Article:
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oblue

Obsidian Blue

Government drone by day and book lover and geek girl by night!

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Great Look at What Makes a Family

The Family Gift - Cathy Kelly

So the newest by Cathy Kelly really hit home. I thought she did a great job with Freya and Freya's inner voice, Mildred. I also thought at times Freya was acting so unreasonable and I am glad that the book didn't hide away from how she was behaving at times. I also am glad that not everything ends up happily ever after with several real life events in Freya's life. I think with contemporary romances authors often want to make everyone be happy and in love and nothing really terrible happens. Kelly did a great job of showing how Freya and her family were broken by her father's stroke. And also did another great job of showing how Freya's sister was dealing with infertility. Though I gave this 5 stars I do wish that Kelly had showcased the lone brother in Freya's book. It was really just focused on her, her two sisters, and her mother. And of course Freya's obsession with her husband's ex-wife and her coming back to "claim" their daughter. 

 

"The Family Gift" follows chef turned famous tv personality and cookbook author Freya Abalone. Freya though has a big secret, she's unable to think about cooking food right now and is totally blank on recipes to put together for her newest book. We quickly find out that Freya and her large loving family have recently moved, her father had a stroke several months earlier, her sister is dealing with infertility, and Freya is scared that at any moment her daughter's birth mother is going to push her way back in the scene. Freya we also find had something happen to her a few months earlier that has also affected her. Dealing with all of this would be a breeze except Freya has a critical inner voice which is constantly telling her she's not good enough. Things finally come to a head when her husband's first wife returns and seems as if she's focused on developing a relationship with their daughter.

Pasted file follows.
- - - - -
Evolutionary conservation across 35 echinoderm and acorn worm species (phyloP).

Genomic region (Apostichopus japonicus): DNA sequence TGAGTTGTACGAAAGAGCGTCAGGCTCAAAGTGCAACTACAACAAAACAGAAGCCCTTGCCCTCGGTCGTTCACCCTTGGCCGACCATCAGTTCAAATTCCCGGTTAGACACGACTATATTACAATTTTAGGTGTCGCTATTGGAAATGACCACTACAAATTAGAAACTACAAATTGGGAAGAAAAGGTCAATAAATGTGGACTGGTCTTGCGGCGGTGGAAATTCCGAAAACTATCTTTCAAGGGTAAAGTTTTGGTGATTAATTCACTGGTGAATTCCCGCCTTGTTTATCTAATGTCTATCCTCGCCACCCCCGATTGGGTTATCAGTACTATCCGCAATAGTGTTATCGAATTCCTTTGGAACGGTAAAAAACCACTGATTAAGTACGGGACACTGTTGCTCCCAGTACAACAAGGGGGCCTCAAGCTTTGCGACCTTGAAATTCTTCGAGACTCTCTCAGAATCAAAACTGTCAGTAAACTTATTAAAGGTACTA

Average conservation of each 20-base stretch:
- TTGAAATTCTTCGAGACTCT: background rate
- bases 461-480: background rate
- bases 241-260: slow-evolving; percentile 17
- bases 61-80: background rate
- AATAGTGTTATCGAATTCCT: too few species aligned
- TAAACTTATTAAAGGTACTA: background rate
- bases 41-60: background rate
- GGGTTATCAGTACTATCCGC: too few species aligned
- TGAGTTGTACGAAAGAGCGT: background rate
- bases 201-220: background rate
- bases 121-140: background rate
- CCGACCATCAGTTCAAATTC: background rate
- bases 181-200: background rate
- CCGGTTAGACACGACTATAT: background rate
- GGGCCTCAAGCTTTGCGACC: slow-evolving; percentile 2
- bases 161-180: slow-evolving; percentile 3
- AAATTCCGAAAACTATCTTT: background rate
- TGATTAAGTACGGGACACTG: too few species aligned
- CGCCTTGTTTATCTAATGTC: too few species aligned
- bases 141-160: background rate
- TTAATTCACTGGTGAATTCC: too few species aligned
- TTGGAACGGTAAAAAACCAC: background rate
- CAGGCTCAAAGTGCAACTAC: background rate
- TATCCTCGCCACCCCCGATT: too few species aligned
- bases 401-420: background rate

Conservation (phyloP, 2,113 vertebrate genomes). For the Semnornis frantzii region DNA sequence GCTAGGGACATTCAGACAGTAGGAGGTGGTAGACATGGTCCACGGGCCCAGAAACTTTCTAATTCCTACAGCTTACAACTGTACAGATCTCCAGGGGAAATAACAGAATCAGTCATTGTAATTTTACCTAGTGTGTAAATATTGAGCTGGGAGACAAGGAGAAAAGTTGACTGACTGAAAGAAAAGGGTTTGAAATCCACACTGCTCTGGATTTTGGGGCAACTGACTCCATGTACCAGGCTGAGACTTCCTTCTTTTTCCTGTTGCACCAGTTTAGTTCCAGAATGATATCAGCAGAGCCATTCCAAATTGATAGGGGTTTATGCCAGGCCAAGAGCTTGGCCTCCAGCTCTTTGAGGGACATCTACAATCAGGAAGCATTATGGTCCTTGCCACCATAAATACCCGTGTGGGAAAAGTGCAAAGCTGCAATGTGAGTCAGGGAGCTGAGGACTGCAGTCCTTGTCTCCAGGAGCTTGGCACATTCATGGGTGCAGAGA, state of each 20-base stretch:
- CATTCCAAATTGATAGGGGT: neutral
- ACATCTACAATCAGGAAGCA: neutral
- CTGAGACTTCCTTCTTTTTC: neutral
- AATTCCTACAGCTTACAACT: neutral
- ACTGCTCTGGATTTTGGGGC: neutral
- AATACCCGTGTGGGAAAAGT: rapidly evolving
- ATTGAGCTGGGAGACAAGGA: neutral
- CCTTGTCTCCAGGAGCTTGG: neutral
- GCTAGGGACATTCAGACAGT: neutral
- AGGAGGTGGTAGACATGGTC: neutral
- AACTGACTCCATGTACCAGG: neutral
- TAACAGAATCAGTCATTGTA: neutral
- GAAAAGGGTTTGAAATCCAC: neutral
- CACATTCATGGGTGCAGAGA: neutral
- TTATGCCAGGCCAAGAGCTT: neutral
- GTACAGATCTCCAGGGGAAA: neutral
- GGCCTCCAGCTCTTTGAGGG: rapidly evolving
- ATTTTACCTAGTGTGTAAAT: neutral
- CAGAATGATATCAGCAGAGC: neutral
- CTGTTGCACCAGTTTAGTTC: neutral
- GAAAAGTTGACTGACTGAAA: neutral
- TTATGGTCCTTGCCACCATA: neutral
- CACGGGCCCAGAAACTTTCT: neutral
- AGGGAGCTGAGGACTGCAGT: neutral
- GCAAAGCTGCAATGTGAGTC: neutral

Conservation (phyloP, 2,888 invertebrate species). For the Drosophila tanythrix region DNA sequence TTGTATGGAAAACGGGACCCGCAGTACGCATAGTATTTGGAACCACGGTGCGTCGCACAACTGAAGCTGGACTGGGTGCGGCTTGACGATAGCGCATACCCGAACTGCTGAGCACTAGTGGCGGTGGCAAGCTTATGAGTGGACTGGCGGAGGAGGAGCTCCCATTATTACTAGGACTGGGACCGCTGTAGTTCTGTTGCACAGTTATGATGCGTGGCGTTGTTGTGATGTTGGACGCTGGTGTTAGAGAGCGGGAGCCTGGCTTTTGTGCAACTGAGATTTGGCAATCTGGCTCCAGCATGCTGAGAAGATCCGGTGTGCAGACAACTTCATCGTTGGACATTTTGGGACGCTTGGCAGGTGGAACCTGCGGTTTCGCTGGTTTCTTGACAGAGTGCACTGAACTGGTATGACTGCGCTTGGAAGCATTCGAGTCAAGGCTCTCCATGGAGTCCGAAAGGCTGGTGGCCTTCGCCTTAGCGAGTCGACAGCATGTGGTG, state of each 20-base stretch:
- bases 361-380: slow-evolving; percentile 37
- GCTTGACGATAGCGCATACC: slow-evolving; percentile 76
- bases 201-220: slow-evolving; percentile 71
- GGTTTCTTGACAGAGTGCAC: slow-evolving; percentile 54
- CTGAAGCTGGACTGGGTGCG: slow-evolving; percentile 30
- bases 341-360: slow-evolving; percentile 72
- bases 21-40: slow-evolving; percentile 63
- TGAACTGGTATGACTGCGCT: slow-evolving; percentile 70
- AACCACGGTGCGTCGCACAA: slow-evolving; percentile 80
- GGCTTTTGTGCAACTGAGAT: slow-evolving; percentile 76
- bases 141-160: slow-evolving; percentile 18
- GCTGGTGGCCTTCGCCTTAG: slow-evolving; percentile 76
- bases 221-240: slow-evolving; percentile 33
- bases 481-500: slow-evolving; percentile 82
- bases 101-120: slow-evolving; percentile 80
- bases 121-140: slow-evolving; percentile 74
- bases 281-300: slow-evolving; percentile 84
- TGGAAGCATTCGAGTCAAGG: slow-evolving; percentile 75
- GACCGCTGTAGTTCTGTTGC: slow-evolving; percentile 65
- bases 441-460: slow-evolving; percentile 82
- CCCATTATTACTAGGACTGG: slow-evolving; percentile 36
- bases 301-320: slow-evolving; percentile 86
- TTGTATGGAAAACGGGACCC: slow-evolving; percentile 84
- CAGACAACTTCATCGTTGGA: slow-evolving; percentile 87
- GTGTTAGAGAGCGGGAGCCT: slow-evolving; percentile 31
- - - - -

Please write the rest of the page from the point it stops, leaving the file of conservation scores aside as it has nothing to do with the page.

First off, I really got Freya and liked her. She knows how lucky she is with her family, but she tends to want to smother everyone of them and not allow them any say in things. Her behavior with her eldest daughter Lexi is definitely one of those things she needs to lessen her grip on. Her wanting to be Lexi's only mother and being jealous at her birth mother is understandable, but the way she behaved about it for 2/3 of the book got to be a bit much after a while. Also I didn't really like how she kept interrogating her husband about why he got with his first wife and why did he marry her. It felt like at times I was watching a person pick at a scab in real time. Freya eventually realizes she needs to open herself and her family up in a different way and actually know that sometimes terrible things are going to happen, you just need to go on with it.


I thought Kelly did a great job with describing the two kids personality's (Lexi and her youngest daughter Teddy) but though her son got kind of ignored for the most part. And though we have Freya in love with her husband and talking about him a lot, I wish they actually had more one on one conversations in this book. I just felt at times the men got pushed aside. 


The writing was really good and I thought Kelly did a great job with capturing that inner voice that tells you that you are not good enough. I think every person in the world has that voice, the trick is ignoring it. The flow was really great too. It takes a bit before we find out what caused Freya to lose her ability to cook something new and think of different recipes. And I liked her relationship with her food assistant and loved how Kelly went back and forth to show how Freya got discovered and how her "style" was figured out for her. 


The ending I thought was really good. It shows a new phase in Freya's family, an honest one that is needed. I would love to read more stories told by others in this family's POV. I do wish that Kelly would take a page out of Maeve Binchy's books and revisit characters in other books and kind of tie them all together.